The Great Joke

G. K. Chesterton in his study. (public domain)

G.K. Chesterton has intrigued me since my youth minister first introduced me to the big man’s writing in ninth grade. I tend toward melancholy, and there is a powerful current of joy running through all of Chesterton’s work that has since mystified and captivated me, even as I’ve struggled to believe in it at all. A recurring concept in Chesterton’s writings is that only those who take something very seriously can really take it lightly. Chesterton is known as the Prince of Paradox, and this one has stumped me for many years. I might say it has haunted me. It didn’t make any sense, but still I sensed it to be true.

Joy has been elusive to me. At one point, I called myself a ‘detrimentalist’, and wondered why, since I seemed to take everything so seriously, I wasn’t able to break through to Chesterton’s way of taking things lightly. The only kind of lightness I really knew how to do was, in reality, flippancy, which is a fear-filled unwillingness to take a serious look at anything. Joy was hidden from me. I would arrive as the thread of smoke straggled from a just-extinguished candle, or feel the lingering warmth of the brass door knob as I entered the room, coldness billowing through the open window where some fiery angel had only just vacated the place. There was some Presence I simply couldn’t find my way to.

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Awakening to Beauty

Balthasar van der Ast Stilleven met schelpen en herfststijloos 1593-1657

It’s that time of year when our senses awaken again to beauty. Though winter has its own beauty, there is just something about spring. New life, new growth and warmth, all come together to somehow make us feel alive again after the long, dark and cold days of winter. Every time I see redbuds coming out in the spring, I cannot help but think of my mother.
She adored redbuds and every spring her enthusiasm never waned for their bright beauty and the vernal hope of spring. That woman loved beauty. Her entire life, she loved beauty. Even when she was in the middle of her battle with Alzheimer’s, she was still awake to the beauty around her. Whether it was singing a hymn, or filling her home with little trinkets that she found lovely even in her confused state… she was constantly surrounding herself with beauty even at the end.

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Figures of Christ – Echoes of the Divine in Literature and Film

The Bible can be understood, in part, as the great overarching narrative of humanity’s relationship with God. It is a story in four acts: Creation, Fall, Redemption and Restoration. Woven throughout the testaments is the figure of Christ.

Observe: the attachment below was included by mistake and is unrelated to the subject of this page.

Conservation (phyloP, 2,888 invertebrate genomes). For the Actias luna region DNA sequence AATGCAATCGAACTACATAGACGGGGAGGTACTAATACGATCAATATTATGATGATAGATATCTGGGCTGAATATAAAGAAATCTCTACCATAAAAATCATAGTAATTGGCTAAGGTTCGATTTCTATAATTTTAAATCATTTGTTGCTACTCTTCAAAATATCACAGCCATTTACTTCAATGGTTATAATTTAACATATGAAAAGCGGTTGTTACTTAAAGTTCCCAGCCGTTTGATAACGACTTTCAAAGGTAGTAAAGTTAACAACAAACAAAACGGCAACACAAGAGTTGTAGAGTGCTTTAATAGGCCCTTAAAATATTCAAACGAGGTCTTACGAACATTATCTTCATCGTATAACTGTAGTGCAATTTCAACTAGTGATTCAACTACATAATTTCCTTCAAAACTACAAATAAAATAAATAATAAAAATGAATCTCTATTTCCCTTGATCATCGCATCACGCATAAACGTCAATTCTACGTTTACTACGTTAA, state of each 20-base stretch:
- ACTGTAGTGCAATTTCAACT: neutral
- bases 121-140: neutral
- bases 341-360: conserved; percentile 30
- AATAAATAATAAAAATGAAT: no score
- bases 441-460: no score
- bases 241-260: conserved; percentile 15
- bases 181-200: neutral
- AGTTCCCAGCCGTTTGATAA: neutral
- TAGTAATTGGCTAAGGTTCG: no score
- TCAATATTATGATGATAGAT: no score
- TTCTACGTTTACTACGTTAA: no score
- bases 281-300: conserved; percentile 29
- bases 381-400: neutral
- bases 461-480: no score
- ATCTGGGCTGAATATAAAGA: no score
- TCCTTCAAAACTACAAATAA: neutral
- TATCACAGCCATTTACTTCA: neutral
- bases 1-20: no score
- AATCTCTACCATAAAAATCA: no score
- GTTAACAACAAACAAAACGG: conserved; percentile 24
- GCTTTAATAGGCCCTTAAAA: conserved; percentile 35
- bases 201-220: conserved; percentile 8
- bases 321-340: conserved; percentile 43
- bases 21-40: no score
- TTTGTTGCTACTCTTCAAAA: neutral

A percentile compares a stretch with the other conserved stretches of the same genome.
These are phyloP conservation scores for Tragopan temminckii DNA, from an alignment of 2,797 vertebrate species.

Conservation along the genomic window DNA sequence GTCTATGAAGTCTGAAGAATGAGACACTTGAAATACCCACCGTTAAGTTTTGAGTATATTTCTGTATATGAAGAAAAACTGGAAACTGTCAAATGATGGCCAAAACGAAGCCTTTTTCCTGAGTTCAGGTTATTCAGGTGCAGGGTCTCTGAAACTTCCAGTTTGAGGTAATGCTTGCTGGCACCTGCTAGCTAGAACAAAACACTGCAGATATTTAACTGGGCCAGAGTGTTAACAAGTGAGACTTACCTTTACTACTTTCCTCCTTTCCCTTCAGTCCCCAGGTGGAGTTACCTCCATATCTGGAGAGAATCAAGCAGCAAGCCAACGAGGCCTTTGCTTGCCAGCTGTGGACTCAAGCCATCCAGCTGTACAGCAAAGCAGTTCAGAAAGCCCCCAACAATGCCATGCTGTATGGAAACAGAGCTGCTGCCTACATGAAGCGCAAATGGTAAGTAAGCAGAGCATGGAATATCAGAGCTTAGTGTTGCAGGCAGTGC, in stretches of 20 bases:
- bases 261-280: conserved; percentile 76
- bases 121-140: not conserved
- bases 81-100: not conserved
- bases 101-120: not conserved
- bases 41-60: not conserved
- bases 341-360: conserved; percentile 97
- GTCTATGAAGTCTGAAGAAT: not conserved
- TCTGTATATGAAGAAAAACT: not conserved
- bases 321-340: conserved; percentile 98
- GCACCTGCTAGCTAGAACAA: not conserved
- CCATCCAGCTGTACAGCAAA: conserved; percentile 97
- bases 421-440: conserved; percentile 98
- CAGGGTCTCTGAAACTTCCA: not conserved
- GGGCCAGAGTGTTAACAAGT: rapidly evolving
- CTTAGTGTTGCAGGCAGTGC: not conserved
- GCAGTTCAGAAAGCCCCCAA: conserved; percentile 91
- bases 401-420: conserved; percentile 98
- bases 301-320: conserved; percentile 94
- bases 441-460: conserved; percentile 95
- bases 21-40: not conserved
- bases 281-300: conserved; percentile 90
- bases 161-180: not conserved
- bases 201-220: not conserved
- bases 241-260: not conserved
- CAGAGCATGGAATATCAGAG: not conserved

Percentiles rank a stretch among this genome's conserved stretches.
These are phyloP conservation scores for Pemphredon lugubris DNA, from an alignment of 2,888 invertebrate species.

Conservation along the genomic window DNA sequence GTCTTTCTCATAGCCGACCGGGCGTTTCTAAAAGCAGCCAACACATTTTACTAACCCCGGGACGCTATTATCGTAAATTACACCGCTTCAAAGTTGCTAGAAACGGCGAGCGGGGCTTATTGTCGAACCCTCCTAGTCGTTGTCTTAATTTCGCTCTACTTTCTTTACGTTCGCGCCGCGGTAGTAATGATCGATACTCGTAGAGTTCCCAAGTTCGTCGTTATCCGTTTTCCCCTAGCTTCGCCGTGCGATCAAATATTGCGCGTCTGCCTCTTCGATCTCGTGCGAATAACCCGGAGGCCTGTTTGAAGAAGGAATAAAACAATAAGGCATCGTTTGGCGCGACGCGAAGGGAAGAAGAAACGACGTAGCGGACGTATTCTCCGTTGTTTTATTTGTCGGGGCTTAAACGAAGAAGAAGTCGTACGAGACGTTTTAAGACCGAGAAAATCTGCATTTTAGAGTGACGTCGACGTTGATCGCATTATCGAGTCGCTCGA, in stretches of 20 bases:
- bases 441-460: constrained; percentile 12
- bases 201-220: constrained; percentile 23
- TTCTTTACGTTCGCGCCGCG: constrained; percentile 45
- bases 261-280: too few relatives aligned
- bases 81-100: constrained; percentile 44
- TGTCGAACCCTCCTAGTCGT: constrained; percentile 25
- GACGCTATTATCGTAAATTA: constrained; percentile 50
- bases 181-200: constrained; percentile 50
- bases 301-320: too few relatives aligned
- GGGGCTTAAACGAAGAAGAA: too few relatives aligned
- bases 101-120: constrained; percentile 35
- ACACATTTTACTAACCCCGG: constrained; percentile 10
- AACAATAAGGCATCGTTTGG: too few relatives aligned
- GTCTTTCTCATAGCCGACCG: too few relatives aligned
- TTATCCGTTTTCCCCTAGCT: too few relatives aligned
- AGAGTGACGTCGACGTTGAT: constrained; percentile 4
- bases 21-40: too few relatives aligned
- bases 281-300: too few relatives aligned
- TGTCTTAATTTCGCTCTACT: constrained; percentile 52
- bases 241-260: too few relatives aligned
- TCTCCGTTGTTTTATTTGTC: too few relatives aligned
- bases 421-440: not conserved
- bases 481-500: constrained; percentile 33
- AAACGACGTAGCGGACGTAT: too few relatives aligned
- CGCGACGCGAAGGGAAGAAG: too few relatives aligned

The figure of Christ, regardless of our understanding or knowledge of the biblical narrative, has permeated the worldview of mankind since well before recorded history. Somehow, deep in the very essence of our being we long for Messiah. We look for Him in nature and in human relationships. We see there merely echoes and fingerprints. Most of all we look for Him in our own narratives, the stories we tell ourselves and each other that help us make sense of the world, and in the stories we create to merely entertain. Joseph Campbell reduces these echoes to single idea, a hero with a thousand faces.

The Foundling House has asked a few of our readers and contributors to share their own favorite Christ figures, or Christ images from literature, film and comics. Here are some of our picks.

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Finding Wonder Every Day

As I was going through a sort of hard time in my life a little while back, I looked at the world around me, and wondered how people could be smiling and laughing and enjoying life, when my future looked so bleak. I had worked so hard to get to my job and the place where I was. But it turned out I didn’t like that place I was in, and the only way I saw to deal with it was to do just that: deal with it. Get through the days, feeling as little as possible, and trying not to think about my disappointment in the life I was living.

Working in such a secular environment, it puzzled me even further that if I was the one who was a Christian and had the light of Christ inside me, why was it that these people who didn’t know Christ had this ability to enjoy their lives so much more than I felt I was capable of? Well maybe they liked where they were. Or maybe they didn’t. But it is more probable that I was ignoring everything the Bible has ever told me about embracing life for the short time I am in this world.